Welcome to Weyerhaeuser's new website!

You appear to be using an older browser. This website is best viewed using the latest versions of Internet Explorer, Chrome, Safari, and Firefox. If you proceed without upgrading or switching browsers, you may not experience optimal navigation or page functionality. Thank you for your interest in Weyerhaeuser and we hope you enjoy your visit.

Update my browser now


We believe growing forests (which absorb carbon) and making forest products (which store carbon) are part of the solution for addressing the global challenges posed by climate change. 


Our millions of acres of sustainably managed forests absorb carbon dioxide from the atmosphere as they grow, and much of the carbon stored in the harvested trees continues to stay captured in our products. By replanting our forests after harvesting, our growing trees once again absorb carbon dioxide and the next round of wood products store more carbon yet again. 

With a robust and healthy market for wood products, forest managers have an incentive to continue growing trees and providing a sustainable and renewable raw material into the global fiber supply chain. This repeating cycle is counterintuitive to many, but it is a crucial distinction for how working forests — those managed to produce wood products — can reduce the amount of carbon dioxide in the atmosphere. 

Wood products also have lower embodied emissions than other building materials. When compared to steel and concrete, wood products require less energy and produce fewer greenhouse gas emissions to make and use. Using wood products instead of non-renewable and energy-intensive building materials is a double-win. 


Woody biomass (the lower-value material such as bark, limbs, chips, residuals and small-diameter trees from thinnings) can be used to produce renewable energy, offering a carbon-neutral energy solution and an alternative to fossil fuels. Unlike fossil fuels that add carbon to the atmosphere from nonrenewable geologic sources, carbon associated with the combustion of biomass is part of a natural cycle that maintains a carbon balance. When biomass is burned, the stored carbon — which would have been emitted through natural decay — is released into the atmosphere and reabsorbed by growing forests.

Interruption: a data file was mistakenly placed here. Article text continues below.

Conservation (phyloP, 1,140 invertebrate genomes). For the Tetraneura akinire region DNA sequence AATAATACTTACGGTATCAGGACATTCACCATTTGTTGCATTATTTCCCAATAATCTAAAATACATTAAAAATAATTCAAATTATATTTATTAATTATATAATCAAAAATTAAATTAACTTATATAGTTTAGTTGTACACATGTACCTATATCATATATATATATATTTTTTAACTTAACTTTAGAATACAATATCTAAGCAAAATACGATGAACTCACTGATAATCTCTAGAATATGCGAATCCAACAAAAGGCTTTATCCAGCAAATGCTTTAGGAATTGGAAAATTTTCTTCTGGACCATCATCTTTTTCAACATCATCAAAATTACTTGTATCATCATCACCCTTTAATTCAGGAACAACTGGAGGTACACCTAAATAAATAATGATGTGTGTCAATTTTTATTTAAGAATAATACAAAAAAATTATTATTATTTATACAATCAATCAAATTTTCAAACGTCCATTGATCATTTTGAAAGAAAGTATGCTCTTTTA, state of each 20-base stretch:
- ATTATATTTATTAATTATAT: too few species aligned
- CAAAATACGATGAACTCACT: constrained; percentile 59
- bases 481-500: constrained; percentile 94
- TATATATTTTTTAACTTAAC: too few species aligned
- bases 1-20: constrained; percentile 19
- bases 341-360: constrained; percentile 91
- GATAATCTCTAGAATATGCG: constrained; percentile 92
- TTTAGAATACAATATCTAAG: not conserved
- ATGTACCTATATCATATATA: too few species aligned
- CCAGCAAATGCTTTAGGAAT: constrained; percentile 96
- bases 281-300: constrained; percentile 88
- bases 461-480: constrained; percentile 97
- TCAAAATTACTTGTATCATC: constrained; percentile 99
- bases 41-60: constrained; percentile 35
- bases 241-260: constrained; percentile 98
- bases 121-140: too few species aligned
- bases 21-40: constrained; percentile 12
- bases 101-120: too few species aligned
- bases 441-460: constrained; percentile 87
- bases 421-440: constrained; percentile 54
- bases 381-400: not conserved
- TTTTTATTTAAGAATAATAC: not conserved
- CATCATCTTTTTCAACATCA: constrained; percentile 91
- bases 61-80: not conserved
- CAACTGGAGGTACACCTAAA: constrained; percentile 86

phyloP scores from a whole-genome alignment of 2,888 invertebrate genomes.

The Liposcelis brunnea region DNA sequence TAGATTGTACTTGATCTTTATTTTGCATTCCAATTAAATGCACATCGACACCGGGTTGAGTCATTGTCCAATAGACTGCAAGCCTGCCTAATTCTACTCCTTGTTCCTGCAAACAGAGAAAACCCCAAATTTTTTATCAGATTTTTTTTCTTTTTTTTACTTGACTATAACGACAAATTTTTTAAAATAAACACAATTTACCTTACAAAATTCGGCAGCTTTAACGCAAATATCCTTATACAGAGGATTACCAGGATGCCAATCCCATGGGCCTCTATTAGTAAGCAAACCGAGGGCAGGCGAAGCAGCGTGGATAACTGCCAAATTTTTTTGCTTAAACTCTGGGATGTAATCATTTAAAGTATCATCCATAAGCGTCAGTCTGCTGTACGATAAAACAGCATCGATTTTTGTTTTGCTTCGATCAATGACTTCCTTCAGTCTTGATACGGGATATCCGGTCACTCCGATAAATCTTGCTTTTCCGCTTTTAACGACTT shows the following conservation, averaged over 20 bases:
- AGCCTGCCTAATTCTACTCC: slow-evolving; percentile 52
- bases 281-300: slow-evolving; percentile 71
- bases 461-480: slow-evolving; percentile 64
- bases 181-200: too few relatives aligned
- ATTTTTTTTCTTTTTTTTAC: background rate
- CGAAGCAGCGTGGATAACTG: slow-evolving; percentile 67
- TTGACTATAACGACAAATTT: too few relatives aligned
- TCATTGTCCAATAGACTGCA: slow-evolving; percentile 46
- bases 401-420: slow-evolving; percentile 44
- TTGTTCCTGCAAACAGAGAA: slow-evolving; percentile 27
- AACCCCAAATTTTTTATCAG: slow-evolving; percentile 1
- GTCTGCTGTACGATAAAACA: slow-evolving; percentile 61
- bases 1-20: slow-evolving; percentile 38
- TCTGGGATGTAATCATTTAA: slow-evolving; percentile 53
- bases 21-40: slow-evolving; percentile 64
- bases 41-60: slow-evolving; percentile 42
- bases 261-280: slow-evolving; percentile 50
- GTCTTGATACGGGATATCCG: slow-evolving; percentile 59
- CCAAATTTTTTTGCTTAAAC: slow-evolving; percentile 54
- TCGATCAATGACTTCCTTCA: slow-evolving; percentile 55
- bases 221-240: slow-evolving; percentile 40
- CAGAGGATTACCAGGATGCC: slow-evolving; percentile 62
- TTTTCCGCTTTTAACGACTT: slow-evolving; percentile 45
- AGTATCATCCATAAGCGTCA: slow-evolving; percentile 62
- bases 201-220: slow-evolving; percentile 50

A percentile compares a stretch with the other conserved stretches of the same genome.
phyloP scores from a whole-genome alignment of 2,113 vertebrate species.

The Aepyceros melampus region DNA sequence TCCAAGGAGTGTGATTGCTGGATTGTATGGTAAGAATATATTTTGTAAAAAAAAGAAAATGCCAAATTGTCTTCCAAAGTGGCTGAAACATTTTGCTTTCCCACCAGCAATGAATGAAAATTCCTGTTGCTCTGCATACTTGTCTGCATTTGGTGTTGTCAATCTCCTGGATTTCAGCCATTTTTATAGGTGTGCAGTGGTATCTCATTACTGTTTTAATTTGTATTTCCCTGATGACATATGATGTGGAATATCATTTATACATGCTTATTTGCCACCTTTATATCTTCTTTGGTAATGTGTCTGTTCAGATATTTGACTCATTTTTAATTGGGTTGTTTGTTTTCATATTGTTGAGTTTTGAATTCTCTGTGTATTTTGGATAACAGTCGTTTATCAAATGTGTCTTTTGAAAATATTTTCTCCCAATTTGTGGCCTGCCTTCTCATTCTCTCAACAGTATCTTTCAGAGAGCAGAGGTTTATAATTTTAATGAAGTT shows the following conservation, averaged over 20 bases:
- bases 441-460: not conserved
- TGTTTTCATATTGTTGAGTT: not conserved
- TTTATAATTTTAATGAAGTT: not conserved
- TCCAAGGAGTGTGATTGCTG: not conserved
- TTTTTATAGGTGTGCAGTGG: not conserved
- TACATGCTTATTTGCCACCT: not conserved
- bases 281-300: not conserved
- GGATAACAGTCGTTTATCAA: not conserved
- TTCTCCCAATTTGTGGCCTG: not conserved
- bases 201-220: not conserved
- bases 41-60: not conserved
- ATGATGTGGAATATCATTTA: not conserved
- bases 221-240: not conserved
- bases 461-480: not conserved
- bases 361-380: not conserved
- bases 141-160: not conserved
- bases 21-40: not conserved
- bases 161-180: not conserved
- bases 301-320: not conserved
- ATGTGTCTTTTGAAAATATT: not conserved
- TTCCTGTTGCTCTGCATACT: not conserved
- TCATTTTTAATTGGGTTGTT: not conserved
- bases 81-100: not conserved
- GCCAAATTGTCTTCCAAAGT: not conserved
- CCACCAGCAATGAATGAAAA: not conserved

Higher-quality sawlogs are typically used to make wood products like lumber, as it is not economical to use sawlogs for energy production. Forest biomass offers a low-carbon energy solution compared with fossil fuel alternatives while keeping forests healthy by protecting them from insects, disease and wildfire. 


We are also committed to reducing our greenhouse gas emissions and limiting our use of fossil fuels at our manufacturing sites. In 2010, we set a goal to reduce our greenhouse gas emissions 40 percent by 2020 (compared to a 2000 baseline). We've reached our goal: as of the end of 2017, our total (or absolute) greenhouse gas emissions decreased by 44 percent. These reductions were primarily driven by consolidating operations to our higher-efficiency mills and replacing fossil fuels with carbon-neutral biomass fuels. Even with increased production, we expect we will be able to maintain or further decrease our emissions with the continued installation of new capital equipment and projects.